Uber final note, big shout out to the Bryght crew. Roland’s first question out of his mouth was if I have found a job yet, and the answer is that I’m trying. 🙂
Update: Big thanks to Jeremy Latham for catching a “typo” on this post, and I also wanted to point out this review by John Chow. He says some things that I was thinking, but in a much better way. Also makes me wish I would have played with the segways a little bit.
Somewhere in a block radius of home, there is a car that has an uber-sensitive alarm. At this point, when I hear a heavy truck, maybe a semi or garbage truck, roll down the street, I pause. Wait for it… wait for it…
There are two outcomes. One is some beeping that is that early warning part of the system that says, “stay away from this car because it has really annoying sounds that will start blaring if you don’t step back.” The other is all of that before plus the really annoying sounds that go off for about a minute or two.
It’s been like this for the past two days. It’s almost a game, making bets if the car alarm will go off or not. And where is this person who owns this car? It’s like they just use it as a system of telling themselves, “Oh hey, I can hear my car outside. It’s still there!” At this point, I think the battery might drain itself because it has gone off so many times. And if I could find the source, I’d report it. For all I know, it’s missing a stereo system by now.
Instead of tacking on an update to my original posts here and here about Bum Rush The Charts, I thought I would throw a few more thoughts into the aftermath that was. After all, I helped promote this event/movement, and you probably assume thoughts that I have on it. Yes, I liked the concept, but the discussion in the spheres of blogging and podcasting urges me to think out loud a little bit more.
GZExpat is a long time, non-supporter of all things iTunes, and The Reverend Don Deeley has presented me with numerous theories of everything that is wrong with DRM[wiki], which is what every single thing you can buy from the iTunes Music Store is laced with. It’s that thing that prevents you from duplicating, copying, or moving the file in which you purchased within certain parameters.
Some people are unaffected by this, but that’s like saying you can drive the car that you bought here and here, but you can’t drive it here, park it there, or you have to give up your car after you drove it for six months. So let me be in agreement, I am all for opening up DRM across the board, just like what Steve Jobs proposed in his little white paper that he lofted at the music industry nearly two months ago.
In a slight manner of speaking, that is what BRTC was about, except it goes a little further than this. The ultimate goal was to push an independent artist to the top of the iTunes charts. It fell short, but the results still showed an effect. Will major music executives care? Probably not, but it shows that independent media can push independent music in a user driven capacity.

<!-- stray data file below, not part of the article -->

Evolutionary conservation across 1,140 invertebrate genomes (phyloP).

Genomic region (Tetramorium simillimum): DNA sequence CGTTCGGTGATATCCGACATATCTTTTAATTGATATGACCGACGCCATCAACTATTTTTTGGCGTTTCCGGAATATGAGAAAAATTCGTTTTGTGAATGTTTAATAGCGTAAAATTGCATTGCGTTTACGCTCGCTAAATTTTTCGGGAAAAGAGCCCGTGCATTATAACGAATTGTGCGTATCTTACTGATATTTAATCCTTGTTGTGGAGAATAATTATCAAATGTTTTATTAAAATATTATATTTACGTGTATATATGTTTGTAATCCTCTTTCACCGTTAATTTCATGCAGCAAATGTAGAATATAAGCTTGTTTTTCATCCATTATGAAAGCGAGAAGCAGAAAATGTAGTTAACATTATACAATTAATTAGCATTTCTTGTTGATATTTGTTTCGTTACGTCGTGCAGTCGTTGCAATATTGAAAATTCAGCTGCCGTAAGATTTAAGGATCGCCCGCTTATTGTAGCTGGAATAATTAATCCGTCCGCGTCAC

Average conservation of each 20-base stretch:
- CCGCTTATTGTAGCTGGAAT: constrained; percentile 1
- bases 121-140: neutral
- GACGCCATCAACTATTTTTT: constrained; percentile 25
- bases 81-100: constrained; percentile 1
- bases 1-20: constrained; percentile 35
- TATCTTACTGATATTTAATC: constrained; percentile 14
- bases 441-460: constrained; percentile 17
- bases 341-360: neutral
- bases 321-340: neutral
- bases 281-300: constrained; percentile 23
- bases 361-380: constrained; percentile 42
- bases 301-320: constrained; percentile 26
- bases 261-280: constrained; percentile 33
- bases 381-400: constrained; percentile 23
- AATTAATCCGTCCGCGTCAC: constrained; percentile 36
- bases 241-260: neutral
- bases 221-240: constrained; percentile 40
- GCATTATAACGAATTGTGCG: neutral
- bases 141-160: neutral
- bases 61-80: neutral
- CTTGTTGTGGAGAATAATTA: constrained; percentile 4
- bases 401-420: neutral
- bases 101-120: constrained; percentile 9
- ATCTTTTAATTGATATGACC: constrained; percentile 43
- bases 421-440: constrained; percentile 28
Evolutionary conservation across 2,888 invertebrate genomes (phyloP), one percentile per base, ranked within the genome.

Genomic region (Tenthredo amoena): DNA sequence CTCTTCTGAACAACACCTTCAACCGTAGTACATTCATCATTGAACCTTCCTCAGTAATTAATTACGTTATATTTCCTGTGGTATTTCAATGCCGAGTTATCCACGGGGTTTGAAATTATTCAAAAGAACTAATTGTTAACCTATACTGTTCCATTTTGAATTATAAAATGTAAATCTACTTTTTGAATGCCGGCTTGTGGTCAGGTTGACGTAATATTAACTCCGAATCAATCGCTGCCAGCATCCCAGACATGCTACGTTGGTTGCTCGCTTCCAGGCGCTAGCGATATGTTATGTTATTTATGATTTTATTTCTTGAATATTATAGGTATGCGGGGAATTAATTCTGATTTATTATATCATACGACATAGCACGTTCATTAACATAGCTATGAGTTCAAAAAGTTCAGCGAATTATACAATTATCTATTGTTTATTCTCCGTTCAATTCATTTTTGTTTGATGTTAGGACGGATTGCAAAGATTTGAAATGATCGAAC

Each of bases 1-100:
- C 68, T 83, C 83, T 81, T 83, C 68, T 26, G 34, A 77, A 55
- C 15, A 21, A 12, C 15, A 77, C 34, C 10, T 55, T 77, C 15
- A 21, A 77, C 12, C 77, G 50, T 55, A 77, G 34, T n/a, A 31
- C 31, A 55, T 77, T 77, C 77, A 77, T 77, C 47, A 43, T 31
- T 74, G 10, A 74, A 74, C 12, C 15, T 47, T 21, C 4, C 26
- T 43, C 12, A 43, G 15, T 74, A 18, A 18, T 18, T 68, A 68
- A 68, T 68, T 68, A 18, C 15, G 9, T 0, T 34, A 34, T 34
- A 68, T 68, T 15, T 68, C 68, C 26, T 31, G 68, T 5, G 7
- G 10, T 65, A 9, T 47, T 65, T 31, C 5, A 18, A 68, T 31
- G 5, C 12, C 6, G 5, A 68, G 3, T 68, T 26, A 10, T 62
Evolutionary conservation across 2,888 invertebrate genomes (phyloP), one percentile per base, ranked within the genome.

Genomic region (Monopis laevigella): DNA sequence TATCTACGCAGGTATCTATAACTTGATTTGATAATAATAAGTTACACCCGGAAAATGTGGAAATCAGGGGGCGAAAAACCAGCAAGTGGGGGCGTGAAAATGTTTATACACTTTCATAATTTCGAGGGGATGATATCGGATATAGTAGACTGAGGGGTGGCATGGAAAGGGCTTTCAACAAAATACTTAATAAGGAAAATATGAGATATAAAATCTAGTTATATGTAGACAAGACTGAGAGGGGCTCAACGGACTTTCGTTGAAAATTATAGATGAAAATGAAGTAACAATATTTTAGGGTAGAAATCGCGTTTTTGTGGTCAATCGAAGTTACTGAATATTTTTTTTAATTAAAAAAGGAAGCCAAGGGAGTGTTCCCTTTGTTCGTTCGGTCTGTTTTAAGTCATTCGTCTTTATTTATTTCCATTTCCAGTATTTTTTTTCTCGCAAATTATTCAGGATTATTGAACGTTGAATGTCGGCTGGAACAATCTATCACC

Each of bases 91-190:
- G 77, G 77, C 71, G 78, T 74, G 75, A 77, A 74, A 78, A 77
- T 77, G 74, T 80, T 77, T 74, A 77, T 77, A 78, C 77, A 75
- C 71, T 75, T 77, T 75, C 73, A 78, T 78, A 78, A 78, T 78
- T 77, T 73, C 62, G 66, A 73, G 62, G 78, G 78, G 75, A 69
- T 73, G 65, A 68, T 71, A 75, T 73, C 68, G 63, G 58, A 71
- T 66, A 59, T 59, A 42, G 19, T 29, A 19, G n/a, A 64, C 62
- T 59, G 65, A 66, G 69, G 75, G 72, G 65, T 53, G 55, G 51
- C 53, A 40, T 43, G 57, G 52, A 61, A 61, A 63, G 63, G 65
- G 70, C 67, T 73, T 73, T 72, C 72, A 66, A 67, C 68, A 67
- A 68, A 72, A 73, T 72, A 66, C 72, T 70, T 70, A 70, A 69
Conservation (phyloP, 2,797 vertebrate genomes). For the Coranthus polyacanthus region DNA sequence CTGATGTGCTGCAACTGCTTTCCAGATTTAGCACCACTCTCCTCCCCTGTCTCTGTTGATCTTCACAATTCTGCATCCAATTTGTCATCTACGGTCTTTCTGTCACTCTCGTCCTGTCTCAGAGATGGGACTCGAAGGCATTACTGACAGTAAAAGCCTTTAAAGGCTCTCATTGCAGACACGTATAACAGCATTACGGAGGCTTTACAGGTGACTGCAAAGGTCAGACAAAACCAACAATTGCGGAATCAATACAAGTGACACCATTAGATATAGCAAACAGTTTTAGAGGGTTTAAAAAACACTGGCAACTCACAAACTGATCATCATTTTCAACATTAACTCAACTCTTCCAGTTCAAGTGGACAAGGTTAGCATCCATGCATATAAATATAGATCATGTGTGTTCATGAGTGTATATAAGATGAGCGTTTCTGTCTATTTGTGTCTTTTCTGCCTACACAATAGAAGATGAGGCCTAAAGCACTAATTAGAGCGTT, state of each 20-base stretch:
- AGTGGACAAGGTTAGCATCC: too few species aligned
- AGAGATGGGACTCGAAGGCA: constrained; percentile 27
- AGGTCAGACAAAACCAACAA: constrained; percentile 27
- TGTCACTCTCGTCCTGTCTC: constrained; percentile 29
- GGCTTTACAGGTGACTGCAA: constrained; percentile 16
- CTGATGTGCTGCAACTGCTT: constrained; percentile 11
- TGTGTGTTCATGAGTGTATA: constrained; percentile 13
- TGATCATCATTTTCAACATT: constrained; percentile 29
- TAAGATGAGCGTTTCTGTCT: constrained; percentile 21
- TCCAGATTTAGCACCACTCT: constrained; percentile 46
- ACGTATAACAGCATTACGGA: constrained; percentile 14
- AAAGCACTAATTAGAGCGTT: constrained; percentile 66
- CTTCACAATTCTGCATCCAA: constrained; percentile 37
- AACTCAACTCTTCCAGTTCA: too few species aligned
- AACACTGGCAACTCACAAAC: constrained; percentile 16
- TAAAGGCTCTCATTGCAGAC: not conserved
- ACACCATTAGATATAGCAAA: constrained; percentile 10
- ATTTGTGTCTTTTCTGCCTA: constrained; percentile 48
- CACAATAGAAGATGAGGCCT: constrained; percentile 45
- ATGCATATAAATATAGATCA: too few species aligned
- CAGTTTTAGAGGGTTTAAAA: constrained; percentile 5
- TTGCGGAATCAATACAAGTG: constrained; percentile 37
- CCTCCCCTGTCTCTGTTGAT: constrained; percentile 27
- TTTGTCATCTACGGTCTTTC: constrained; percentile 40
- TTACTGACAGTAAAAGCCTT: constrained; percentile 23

Don’t think for a minute that Billboard Music Charts[wiki] work this way. The only reason someone sits on top of that chart is because of the millions of dollars that is spent on marketing that artist. It’s a funneling of big music pushing their focused, narrowed down product to big radio networks who only play a certain amount of artists in their regular rotation on the hot hits stations. It’s what they want to sell and make the maximum amount of profit, not necessarily what you should or want to hear. And if you find that hard to believe, remember when ska was hot? Don’t hear that much on the radio these days because some marketing trend guru says the most amount of profit potential lies in some other genre.
Dave Slusher made a post as to why he was abstaining from BRTC, and I completely respect the idea he presented. However, the aspect of getting respect from traditional or mainstream media is not the reason I bought into this. If anything, I saw this as a really great experiment of what is possible through the combination of blogging, podcasting, and combining that with independent music.
In the end, it proved that it has the potential of being very effective. You can argue all you want about the over all method, but science works the same way. You run an experiment, test the results, and then look another way to test the hypothesis in order to validate your data. That’s not to say that this will happen again anytime soon, but no one can say with complete sincerity that this trial produced some results that are worth raising an eyebrow at.
I know there hasn’t been much for updates as of late, but it’s been a hectic time. A combination of job searching and projects has kept my mind pretty awash in the last week.
I will be hitting the Massive Tech Show tomorrow in downtown Vancouver, thanks to some free, all access passes. To tell the truth, I’m not all too sure what to expect. There’s a conference plus trade show and exhibition. I imagine that means that I’m going to come home with a bunch of pamphlets, pens, and other promotional goodies that will clutter up my work space after their novelty wears off. Then I can say, “I got that from the Massive Tech Show.” Yeah, you know what I’m talking about.
This will also be a great opportunity to search for potential employment opportunities. How and what and where, I can’t really tell you. I just like doing geeky things, and someone should totally be paying me to do those sorts of things for them. Watch for on location posts, but no promises.